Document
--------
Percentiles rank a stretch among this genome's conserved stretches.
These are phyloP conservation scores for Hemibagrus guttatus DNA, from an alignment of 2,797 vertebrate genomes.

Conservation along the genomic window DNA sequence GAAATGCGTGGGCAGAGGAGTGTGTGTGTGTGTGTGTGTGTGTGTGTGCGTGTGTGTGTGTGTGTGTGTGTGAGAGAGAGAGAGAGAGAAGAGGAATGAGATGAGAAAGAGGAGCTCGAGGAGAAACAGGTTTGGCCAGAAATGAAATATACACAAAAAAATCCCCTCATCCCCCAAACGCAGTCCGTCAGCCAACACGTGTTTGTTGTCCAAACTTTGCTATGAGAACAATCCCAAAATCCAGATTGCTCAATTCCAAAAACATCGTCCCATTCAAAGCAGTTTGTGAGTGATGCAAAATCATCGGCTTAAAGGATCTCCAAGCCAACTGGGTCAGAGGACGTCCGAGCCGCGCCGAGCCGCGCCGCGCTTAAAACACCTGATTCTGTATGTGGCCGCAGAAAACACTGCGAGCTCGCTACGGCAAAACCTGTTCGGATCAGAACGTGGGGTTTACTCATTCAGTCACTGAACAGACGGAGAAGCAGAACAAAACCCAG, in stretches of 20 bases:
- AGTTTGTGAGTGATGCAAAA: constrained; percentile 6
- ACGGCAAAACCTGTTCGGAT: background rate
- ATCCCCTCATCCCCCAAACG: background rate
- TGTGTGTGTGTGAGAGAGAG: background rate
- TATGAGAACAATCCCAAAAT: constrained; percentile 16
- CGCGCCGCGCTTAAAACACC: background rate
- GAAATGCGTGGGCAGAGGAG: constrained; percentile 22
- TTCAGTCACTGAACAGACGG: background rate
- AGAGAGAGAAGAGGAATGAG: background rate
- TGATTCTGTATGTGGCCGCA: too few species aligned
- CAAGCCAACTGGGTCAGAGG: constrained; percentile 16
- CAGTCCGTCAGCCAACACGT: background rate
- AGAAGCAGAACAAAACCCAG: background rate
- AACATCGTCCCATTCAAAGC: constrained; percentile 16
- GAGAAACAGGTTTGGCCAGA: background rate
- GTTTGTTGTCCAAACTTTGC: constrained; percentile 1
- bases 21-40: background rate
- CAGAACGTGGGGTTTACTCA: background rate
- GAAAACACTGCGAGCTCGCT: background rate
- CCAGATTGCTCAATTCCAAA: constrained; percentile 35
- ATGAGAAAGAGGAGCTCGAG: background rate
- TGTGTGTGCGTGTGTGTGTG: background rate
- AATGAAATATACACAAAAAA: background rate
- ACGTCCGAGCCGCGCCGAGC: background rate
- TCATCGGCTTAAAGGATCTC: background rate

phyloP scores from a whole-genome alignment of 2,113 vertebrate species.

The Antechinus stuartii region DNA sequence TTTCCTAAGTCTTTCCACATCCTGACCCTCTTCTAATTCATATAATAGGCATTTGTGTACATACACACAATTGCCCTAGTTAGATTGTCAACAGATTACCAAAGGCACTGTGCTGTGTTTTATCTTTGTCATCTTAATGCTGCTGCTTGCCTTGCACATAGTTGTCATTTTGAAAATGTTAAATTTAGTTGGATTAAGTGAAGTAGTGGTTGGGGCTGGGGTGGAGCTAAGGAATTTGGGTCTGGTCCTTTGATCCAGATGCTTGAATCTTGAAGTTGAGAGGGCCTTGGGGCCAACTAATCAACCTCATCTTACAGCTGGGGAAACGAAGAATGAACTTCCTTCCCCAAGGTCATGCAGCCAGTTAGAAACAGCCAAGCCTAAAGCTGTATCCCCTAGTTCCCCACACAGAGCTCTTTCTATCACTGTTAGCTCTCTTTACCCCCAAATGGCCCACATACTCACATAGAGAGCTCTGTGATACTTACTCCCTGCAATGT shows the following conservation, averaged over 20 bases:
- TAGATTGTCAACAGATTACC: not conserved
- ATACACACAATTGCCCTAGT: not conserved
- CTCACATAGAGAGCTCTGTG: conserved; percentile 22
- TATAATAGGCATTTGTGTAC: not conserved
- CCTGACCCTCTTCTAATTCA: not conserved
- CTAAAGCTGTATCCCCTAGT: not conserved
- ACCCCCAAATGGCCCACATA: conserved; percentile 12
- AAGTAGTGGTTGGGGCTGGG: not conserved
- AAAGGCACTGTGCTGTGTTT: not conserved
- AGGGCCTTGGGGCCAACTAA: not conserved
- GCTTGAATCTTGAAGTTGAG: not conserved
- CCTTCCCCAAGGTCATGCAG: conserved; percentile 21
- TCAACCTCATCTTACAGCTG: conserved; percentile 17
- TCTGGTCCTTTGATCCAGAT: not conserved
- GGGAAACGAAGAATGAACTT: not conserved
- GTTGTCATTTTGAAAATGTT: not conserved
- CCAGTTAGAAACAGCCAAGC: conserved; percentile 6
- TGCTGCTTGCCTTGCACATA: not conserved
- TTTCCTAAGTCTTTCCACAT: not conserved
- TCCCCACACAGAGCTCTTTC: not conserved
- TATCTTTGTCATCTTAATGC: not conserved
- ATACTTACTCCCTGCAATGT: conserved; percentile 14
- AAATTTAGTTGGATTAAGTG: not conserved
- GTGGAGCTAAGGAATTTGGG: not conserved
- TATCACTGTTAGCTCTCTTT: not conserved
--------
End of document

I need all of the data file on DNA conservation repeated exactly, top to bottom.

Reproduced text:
Percentiles rank a stretch among this genome's conserved stretches.
These are phyloP conservation scores for Hemibagrus guttatus DNA, from an alignment of 2,797 vertebrate genomes.

Conservation along the genomic window DNA sequence GAAATGCGTGGGCAGAGGAGTGTGTGTGTGTGTGTGTGTGTGTGTGTGCGTGTGTGTGTGTGTGTGTGTGTGAGAGAGAGAGAGAGAGAAGAGGAATGAGATGAGAAAGAGGAGCTCGAGGAGAAACAGGTTTGGCCAGAAATGAAATATACACAAAAAAATCCCCTCATCCCCCAAACGCAGTCCGTCAGCCAACACGTGTTTGTTGTCCAAACTTTGCTATGAGAACAATCCCAAAATCCAGATTGCTCAATTCCAAAAACATCGTCCCATTCAAAGCAGTTTGTGAGTGATGCAAAATCATCGGCTTAAAGGATCTCCAAGCCAACTGGGTCAGAGGACGTCCGAGCCGCGCCGAGCCGCGCCGCGCTTAAAACACCTGATTCTGTATGTGGCCGCAGAAAACACTGCGAGCTCGCTACGGCAAAACCTGTTCGGATCAGAACGTGGGGTTTACTCATTCAGTCACTGAACAGACGGAGAAGCAGAACAAAACCCAG, in stretches of 20 bases:
- AGTTTGTGAGTGATGCAAAA: constrained; percentile 6
- ACGGCAAAACCTGTTCGGAT: background rate
- ATCCCCTCATCCCCCAAACG: background rate
- TGTGTGTGTGTGAGAGAGAG: background rate
- TATGAGAACAATCCCAAAAT: constrained; percentile 16
- CGCGCCGCGCTTAAAACACC: background rate
- GAAATGCGTGGGCAGAGGAG: constrained; percentile 22
- TTCAGTCACTGAACAGACGG: background rate
- AGAGAGAGAAGAGGAATGAG: background rate
- TGATTCTGTATGTGGCCGCA: too few species aligned
- CAAGCCAACTGGGTCAGAGG: constrained; percentile 16
- CAGTCCGTCAGCCAACACGT: background rate
- AGAAGCAGAACAAAACCCAG: background rate
- AACATCGTCCCATTCAAAGC: constrained; percentile 16
- GAGAAACAGGTTTGGCCAGA: background rate
- GTTTGTTGTCCAAACTTTGC: constrained; percentile 1
- bases 21-40: background rate
- CAGAACGTGGGGTTTACTCA: background rate
- GAAAACACTGCGAGCTCGCT: background rate
- CCAGATTGCTCAATTCCAAA: constrained; percentile 35
- ATGAGAAAGAGGAGCTCGAG: background rate
- TGTGTGTGCGTGTGTGTGTG: background rate
- AATGAAATATACACAAAAAA: background rate
- ACGTCCGAGCCGCGCCGAGC: background rate
- TCATCGGCTTAAAGGATCTC: background rate

phyloP scores from a whole-genome alignment of 2,113 vertebrate species.

The Antechinus stuartii region DNA sequence TTTCCTAAGTCTTTCCACATCCTGACCCTCTTCTAATTCATATAATAGGCATTTGTGTACATACACACAATTGCCCTAGTTAGATTGTCAACAGATTACCAAAGGCACTGTGCTGTGTTTTATCTTTGTCATCTTAATGCTGCTGCTTGCCTTGCACATAGTTGTCATTTTGAAAATGTTAAATTTAGTTGGATTAAGTGAAGTAGTGGTTGGGGCTGGGGTGGAGCTAAGGAATTTGGGTCTGGTCCTTTGATCCAGATGCTTGAATCTTGAAGTTGAGAGGGCCTTGGGGCCAACTAATCAACCTCATCTTACAGCTGGGGAAACGAAGAATGAACTTCCTTCCCCAAGGTCATGCAGCCAGTTAGAAACAGCCAAGCCTAAAGCTGTATCCCCTAGTTCCCCACACAGAGCTCTTTCTATCACTGTTAGCTCTCTTTACCCCCAAATGGCCCACATACTCACATAGAGAGCTCTGTGATACTTACTCCCTGCAATGT shows the following conservation, averaged over 20 bases:
- TAGATTGTCAACAGATTACC: not conserved
- ATACACACAATTGCCCTAGT: not conserved
- CTCACATAGAGAGCTCTGTG: conserved; percentile 22
- TATAATAGGCATTTGTGTAC: not conserved
- CCTGACCCTCTTCTAATTCA: not conserved
- CTAAAGCTGTATCCCCTAGT: not conserved
- ACCCCCAAATGGCCCACATA: conserved; percentile 12
- AAGTAGTGGTTGGGGCTGGG: not conserved
- AAAGGCACTGTGCTGTGTTT: not conserved
- AGGGCCTTGGGGCCAACTAA: not conserved
- GCTTGAATCTTGAAGTTGAG: not conserved
- CCTTCCCCAAGGTCATGCAG: conserved; percentile 21
- TCAACCTCATCTTACAGCTG: conserved; percentile 17
- TCTGGTCCTTTGATCCAGAT: not conserved
- GGGAAACGAAGAATGAACTT: not conserved
- GTTGTCATTTTGAAAATGTT: not conserved
- CCAGTTAGAAACAGCCAAGC: conserved; percentile 6
- TGCTGCTTGCCTTGCACATA: not conserved
- TTTCCTAAGTCTTTCCACAT: not conserved
- TCCCCACACAGAGCTCTTTC: not conserved
- TATCTTTGTCATCTTAATGC: not conserved
- ATACTTACTCCCTGCAATGT: conserved; percentile 14
- AAATTTAGTTGGATTAAGTG: not conserved
- GTGGAGCTAAGGAATTTGGG: not conserved
- TATCACTGTTAGCTCTCTTT: not conserved